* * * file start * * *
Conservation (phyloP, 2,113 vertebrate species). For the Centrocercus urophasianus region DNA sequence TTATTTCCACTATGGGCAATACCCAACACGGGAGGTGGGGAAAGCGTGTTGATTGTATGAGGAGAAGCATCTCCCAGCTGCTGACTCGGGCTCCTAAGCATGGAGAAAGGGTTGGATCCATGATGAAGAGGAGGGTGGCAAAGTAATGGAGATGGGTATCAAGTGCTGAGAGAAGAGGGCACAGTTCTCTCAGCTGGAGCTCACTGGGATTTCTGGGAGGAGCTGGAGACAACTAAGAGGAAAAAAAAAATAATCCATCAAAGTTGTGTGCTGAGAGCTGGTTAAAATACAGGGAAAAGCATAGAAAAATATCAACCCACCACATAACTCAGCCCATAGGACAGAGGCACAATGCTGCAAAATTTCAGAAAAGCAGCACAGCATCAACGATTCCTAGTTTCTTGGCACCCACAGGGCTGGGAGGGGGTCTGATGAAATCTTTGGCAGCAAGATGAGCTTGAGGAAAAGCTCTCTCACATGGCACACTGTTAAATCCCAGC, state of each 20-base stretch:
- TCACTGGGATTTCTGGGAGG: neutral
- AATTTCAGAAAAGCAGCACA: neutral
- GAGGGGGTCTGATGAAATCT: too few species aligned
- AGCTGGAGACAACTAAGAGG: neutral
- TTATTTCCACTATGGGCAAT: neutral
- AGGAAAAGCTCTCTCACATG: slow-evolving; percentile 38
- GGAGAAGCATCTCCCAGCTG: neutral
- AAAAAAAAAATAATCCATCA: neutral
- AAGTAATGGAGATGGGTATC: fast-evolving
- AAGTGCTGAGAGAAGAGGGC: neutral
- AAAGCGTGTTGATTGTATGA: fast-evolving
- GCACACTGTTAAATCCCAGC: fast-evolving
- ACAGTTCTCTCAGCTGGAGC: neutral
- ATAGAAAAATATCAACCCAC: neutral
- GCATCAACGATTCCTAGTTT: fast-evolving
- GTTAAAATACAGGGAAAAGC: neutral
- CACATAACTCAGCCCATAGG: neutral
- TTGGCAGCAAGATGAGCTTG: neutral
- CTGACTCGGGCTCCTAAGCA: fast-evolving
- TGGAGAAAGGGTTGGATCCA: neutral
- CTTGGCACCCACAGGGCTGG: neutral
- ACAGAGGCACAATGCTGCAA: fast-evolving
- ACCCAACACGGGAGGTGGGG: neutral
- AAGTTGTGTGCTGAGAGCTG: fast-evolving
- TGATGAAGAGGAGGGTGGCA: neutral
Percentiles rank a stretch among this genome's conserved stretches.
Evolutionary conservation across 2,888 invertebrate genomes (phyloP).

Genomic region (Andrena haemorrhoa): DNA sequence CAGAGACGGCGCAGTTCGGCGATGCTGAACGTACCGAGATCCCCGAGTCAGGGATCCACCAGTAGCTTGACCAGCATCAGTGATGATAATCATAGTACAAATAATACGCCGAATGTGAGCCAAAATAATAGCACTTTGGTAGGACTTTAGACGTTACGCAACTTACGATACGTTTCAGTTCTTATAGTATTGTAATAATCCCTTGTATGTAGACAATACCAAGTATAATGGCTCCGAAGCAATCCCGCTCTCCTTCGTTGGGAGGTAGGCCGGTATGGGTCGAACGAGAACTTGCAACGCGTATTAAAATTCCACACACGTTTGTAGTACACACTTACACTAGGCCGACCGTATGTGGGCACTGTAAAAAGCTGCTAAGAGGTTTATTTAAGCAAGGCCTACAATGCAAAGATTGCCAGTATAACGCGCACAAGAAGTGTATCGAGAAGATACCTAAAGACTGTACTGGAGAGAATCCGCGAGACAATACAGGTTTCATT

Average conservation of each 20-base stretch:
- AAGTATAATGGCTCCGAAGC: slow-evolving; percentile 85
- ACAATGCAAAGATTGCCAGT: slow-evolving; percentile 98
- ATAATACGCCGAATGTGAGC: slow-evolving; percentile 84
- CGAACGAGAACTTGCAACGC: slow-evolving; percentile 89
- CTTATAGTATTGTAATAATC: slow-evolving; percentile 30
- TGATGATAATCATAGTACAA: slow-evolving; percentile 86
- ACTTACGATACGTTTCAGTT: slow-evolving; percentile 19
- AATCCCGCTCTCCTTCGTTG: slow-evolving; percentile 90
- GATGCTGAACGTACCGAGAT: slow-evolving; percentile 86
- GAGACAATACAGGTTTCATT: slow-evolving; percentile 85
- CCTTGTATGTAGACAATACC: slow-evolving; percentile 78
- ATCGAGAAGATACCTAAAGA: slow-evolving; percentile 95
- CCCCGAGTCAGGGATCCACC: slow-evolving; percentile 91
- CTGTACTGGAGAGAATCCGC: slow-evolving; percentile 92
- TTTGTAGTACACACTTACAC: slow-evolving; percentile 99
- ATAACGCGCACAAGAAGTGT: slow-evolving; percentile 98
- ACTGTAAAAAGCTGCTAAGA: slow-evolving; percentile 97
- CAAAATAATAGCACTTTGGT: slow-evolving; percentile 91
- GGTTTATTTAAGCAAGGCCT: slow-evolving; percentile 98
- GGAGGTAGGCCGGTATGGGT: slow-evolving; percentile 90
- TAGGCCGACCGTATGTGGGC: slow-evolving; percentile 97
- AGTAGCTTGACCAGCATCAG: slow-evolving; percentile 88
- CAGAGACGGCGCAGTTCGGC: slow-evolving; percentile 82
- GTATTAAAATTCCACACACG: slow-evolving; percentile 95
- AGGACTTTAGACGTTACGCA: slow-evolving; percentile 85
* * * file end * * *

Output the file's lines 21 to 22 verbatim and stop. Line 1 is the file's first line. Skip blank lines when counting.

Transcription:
- TGGAGAAAGGGTTGGATCCA: neutral
- CTTGGCACCCACAGGGCTGG: neutral